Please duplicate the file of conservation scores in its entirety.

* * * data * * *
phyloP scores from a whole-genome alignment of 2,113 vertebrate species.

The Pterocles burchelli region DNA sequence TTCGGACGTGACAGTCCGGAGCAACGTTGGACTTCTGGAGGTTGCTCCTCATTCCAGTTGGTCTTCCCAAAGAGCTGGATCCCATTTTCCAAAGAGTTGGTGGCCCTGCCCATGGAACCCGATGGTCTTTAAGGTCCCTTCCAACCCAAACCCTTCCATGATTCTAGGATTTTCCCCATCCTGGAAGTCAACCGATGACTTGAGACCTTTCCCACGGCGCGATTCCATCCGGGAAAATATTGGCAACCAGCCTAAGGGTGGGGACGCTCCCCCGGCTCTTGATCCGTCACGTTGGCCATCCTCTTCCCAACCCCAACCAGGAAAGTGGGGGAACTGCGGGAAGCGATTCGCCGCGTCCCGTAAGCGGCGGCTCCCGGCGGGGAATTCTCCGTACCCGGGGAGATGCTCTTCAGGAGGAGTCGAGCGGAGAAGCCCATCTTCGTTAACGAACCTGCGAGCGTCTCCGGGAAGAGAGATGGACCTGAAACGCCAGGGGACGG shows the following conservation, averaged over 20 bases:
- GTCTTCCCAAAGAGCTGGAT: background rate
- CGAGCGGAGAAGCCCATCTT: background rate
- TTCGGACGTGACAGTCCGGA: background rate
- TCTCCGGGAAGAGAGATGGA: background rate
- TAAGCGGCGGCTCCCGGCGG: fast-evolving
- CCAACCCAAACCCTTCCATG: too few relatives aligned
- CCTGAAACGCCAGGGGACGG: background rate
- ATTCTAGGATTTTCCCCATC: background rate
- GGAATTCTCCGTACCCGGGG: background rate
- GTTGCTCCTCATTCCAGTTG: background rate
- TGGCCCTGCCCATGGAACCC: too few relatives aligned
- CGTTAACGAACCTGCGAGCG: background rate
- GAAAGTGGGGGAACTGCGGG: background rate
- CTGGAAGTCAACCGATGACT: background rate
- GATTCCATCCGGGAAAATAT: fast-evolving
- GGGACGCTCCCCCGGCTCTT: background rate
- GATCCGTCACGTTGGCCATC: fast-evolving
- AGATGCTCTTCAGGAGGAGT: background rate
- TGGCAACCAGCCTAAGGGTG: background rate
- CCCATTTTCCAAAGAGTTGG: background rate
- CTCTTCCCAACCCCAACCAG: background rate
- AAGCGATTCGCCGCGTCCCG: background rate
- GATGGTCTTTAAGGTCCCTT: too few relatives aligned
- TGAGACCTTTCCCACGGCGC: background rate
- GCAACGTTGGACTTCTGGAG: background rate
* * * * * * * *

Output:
phyloP scores from a whole-genome alignment of 2,113 vertebrate species.

The Pterocles burchelli region DNA sequence TTCGGACGTGACAGTCCGGAGCAACGTTGGACTTCTGGAGGTTGCTCCTCATTCCAGTTGGTCTTCCCAAAGAGCTGGATCCCATTTTCCAAAGAGTTGGTGGCCCTGCCCATGGAACCCGATGGTCTTTAAGGTCCCTTCCAACCCAAACCCTTCCATGATTCTAGGATTTTCCCCATCCTGGAAGTCAACCGATGACTTGAGACCTTTCCCACGGCGCGATTCCATCCGGGAAAATATTGGCAACCAGCCTAAGGGTGGGGACGCTCCCCCGGCTCTTGATCCGTCACGTTGGCCATCCTCTTCCCAACCCCAACCAGGAAAGTGGGGGAACTGCGGGAAGCGATTCGCCGCGTCCCGTAAGCGGCGGCTCCCGGCGGGGAATTCTCCGTACCCGGGGAGATGCTCTTCAGGAGGAGTCGAGCGGAGAAGCCCATCTTCGTTAACGAACCTGCGAGCGTCTCCGGGAAGAGAGATGGACCTGAAACGCCAGGGGACGG shows the following conservation, averaged over 20 bases:
- GTCTTCCCAAAGAGCTGGAT: background rate
- CGAGCGGAGAAGCCCATCTT: background rate
- TTCGGACGTGACAGTCCGGA: background rate
- TCTCCGGGAAGAGAGATGGA: background rate
- TAAGCGGCGGCTCCCGGCGG: fast-evolving
- CCAACCCAAACCCTTCCATG: too few relatives aligned
- CCTGAAACGCCAGGGGACGG: background rate
- ATTCTAGGATTTTCCCCATC: background rate
- GGAATTCTCCGTACCCGGGG: background rate
- GTTGCTCCTCATTCCAGTTG: background rate
- TGGCCCTGCCCATGGAACCC: too few relatives aligned
- CGTTAACGAACCTGCGAGCG: background rate
- GAAAGTGGGGGAACTGCGGG: background rate
- CTGGAAGTCAACCGATGACT: background rate
- GATTCCATCCGGGAAAATAT: fast-evolving
- GGGACGCTCCCCCGGCTCTT: background rate
- GATCCGTCACGTTGGCCATC: fast-evolving
- AGATGCTCTTCAGGAGGAGT: background rate
- TGGCAACCAGCCTAAGGGTG: background rate
- CCCATTTTCCAAAGAGTTGG: background rate
- CTCTTCCCAACCCCAACCAG: background rate
- AAGCGATTCGCCGCGTCCCG: background rate
- GATGGTCTTTAAGGTCCCTT: too few relatives aligned
- TGAGACCTTTCCCACGGCGC: background rate
- GCAACGTTGGACTTCTGGAG: background rate